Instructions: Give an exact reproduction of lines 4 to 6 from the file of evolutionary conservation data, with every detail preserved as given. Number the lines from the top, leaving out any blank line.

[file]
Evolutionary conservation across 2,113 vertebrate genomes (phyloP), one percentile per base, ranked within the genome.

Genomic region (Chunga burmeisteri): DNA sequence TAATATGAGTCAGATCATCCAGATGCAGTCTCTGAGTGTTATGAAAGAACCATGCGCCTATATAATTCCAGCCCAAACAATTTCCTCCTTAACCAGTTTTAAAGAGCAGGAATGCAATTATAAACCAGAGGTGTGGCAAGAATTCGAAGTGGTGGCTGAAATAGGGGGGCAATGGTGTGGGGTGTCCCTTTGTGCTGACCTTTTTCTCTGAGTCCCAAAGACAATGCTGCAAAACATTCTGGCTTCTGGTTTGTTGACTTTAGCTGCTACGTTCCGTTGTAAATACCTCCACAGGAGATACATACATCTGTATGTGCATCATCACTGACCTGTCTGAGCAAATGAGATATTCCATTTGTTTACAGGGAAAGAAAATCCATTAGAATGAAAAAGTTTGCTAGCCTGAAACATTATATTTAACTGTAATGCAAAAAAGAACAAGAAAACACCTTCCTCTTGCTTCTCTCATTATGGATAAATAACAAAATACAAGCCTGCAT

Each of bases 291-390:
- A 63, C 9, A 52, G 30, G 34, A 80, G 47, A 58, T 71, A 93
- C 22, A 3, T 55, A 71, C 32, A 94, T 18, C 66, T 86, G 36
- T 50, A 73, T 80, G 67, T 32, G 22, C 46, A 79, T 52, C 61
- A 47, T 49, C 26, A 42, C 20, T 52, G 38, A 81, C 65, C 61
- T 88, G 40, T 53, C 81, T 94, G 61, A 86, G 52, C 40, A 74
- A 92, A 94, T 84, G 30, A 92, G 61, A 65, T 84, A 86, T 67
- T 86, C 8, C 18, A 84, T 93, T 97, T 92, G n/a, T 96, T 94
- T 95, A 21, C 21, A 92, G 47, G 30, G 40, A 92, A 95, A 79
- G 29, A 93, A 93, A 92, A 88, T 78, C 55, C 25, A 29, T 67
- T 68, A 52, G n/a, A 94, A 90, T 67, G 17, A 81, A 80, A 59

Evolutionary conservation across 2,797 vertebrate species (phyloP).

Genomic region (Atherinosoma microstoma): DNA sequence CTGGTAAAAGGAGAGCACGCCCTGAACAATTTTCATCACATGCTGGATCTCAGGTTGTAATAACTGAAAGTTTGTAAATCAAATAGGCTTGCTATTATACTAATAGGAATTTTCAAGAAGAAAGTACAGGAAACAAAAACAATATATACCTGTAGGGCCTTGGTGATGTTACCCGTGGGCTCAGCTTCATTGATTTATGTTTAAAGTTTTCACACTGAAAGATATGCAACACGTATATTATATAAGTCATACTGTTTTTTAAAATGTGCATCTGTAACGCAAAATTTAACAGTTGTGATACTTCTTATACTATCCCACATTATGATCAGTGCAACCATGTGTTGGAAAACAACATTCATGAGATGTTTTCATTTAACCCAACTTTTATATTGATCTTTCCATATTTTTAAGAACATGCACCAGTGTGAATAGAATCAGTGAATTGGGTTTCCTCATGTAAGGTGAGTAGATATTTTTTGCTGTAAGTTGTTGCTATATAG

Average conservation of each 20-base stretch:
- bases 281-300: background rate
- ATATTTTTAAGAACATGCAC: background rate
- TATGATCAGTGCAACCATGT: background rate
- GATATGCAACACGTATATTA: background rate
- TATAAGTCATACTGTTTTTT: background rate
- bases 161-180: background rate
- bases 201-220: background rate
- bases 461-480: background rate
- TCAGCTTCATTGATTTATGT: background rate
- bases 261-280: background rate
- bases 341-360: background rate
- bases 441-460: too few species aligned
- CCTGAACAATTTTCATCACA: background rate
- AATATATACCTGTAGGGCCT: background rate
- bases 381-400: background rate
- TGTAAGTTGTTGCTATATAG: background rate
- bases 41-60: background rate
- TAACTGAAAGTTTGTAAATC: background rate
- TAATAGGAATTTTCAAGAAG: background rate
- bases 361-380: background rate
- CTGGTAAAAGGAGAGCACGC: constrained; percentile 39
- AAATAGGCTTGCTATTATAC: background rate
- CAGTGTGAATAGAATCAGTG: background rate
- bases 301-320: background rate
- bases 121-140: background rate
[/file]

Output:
- A 63, C 9, A 52, G 30, G 34, A 80, G 47, A 58, T 71, A 93
- C 22, A 3, T 55, A 71, C 32, A 94, T 18, C 66, T 86, G 36
- T 50, A 73, T 80, G 67, T 32, G 22, C 46, A 79, T 52, C 61